Witamy także Pana posła Józefa Piniora, który jest posłem do Parlamentu Europejskiego, ale przede wszystkim także był członkiem komisji w sprawie rzekomego wykorzystania krajów europejskich przez CIA do transportu i nielegalnego przetrzymywania więźniów. No i na końcu, choć last, but not least, Pana prof. Krzysztofa Kubiaka, prorektora Dolnośląskiej Szkoły Wyższej, eksperta ds. bezpieczeństwa i zwalczania terroryzmu, jak rozumiem – przeczytałem dobrze, jak sądzę – również komandora. I w związku z tym niewątpliwie będziemy mogli się dowiedzieć wielu różnych ciekawych rzeczy dotyczących przyszłości, również z punktu widzenia wojskowego, i historii wojskowości również. Historia daje pewien dystans do tego, co może być w przyszłości.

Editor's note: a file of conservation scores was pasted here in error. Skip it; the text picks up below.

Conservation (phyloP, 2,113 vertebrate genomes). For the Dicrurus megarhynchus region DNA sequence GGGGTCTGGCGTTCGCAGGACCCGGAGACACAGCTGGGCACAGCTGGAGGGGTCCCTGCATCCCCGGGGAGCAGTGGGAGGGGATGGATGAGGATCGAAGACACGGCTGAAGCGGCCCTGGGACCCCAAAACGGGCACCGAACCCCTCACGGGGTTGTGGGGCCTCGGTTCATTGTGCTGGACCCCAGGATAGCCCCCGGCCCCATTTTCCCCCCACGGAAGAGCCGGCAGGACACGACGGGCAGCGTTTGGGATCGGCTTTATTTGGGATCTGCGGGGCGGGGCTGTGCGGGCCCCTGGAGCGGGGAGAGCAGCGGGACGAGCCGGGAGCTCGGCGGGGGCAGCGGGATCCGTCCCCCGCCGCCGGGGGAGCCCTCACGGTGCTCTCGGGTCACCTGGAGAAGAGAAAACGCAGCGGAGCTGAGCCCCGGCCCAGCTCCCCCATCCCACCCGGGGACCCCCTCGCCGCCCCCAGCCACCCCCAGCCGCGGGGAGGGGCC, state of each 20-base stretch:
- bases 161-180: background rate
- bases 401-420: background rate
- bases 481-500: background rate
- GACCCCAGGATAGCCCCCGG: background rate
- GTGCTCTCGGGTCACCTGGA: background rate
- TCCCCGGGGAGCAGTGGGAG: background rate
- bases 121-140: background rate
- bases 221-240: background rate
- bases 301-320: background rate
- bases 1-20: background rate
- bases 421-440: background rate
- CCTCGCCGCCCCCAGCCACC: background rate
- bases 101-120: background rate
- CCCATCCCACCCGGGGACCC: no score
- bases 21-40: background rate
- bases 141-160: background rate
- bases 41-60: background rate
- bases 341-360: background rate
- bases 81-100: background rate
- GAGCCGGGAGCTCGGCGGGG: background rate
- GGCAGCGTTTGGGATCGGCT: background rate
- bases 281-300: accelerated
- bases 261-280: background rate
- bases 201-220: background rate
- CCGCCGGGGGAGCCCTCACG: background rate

Proszę Państwa, witam Państwa raz jeszcze serdecznie. Czuję się zaszczycony, raz jeszcze podkreślam, oraz chciałbym przystąpić już teraz do Państwa wystąpień. Bardzo bym prosił o zabranie głosu Pana dra Mortona Halperina z uwzględnieniem wszakże tego faktu, że jesteśmy przed świętami i te prognozy chciałbym, żeby były pozytywne. Żebyśmy mogli spokojnie pójść, wrócić i święta obejść w nastroju sympatycznym i pozytywnym. Bardzo proszę.